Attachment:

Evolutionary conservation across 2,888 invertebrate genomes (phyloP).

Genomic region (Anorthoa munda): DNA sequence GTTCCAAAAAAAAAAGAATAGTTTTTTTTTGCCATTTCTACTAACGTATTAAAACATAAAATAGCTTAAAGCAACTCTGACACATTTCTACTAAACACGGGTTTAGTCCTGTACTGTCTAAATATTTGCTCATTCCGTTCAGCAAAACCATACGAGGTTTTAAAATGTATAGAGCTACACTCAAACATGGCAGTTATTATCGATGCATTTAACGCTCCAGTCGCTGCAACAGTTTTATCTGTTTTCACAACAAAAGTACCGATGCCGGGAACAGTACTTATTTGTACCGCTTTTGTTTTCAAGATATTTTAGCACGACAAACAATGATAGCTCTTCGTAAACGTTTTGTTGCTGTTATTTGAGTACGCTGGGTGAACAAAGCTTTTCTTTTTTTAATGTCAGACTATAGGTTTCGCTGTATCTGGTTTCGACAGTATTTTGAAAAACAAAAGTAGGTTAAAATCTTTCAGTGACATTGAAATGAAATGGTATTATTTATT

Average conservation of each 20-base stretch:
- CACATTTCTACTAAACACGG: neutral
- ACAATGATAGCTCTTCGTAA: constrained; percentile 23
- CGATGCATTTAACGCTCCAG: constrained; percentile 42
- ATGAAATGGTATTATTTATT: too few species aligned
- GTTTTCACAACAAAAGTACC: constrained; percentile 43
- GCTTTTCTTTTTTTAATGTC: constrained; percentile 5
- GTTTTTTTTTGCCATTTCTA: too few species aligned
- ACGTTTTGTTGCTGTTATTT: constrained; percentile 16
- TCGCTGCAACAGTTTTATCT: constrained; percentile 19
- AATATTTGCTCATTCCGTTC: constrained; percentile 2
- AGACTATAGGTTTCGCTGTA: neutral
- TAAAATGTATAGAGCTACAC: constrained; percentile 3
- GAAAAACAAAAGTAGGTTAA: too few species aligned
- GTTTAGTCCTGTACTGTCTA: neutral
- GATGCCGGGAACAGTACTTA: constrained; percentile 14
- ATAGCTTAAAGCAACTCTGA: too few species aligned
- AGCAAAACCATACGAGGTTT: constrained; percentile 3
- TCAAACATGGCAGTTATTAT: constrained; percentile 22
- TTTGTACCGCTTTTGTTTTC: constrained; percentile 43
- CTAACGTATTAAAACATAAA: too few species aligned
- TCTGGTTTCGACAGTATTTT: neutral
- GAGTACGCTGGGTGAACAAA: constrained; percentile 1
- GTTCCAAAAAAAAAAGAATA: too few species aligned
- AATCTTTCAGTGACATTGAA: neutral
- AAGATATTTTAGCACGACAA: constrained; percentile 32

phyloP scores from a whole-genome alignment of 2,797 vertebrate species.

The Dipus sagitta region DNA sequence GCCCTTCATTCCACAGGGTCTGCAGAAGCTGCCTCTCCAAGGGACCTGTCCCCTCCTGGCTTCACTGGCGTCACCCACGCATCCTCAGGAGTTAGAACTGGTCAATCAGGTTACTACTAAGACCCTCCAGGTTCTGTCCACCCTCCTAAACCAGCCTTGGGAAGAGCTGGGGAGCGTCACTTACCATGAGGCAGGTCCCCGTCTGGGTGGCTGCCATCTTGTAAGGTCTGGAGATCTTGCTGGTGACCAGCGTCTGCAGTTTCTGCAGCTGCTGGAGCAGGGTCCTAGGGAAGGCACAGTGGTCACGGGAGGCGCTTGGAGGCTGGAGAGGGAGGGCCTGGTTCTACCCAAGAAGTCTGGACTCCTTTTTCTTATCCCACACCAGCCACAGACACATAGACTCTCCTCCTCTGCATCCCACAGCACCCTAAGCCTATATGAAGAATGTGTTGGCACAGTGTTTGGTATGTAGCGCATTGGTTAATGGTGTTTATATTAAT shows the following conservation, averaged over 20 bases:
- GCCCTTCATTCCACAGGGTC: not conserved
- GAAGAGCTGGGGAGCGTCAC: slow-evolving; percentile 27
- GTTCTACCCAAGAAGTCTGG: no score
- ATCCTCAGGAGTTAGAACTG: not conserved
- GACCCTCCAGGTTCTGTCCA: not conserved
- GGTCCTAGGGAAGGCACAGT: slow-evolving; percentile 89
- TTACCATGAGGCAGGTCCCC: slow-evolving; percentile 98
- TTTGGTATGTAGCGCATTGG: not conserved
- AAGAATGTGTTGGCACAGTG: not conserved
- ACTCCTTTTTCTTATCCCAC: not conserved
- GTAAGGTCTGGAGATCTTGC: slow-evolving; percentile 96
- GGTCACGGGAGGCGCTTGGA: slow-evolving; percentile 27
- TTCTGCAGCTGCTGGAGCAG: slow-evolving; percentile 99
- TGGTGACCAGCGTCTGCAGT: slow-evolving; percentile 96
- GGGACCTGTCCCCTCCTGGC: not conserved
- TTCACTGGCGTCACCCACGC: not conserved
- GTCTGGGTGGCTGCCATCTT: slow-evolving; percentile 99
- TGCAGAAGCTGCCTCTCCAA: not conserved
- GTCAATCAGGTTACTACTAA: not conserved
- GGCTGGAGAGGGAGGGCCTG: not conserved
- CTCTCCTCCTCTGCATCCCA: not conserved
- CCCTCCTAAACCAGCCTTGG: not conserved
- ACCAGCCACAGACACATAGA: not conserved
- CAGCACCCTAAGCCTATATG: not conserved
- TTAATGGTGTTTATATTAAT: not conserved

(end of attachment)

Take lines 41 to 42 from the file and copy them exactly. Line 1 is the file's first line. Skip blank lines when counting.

- GTAAGGTCTGGAGATCTTGC: slow-evolving; percentile 96
- GGTCACGGGAGGCGCTTGGA: slow-evolving; percentile 27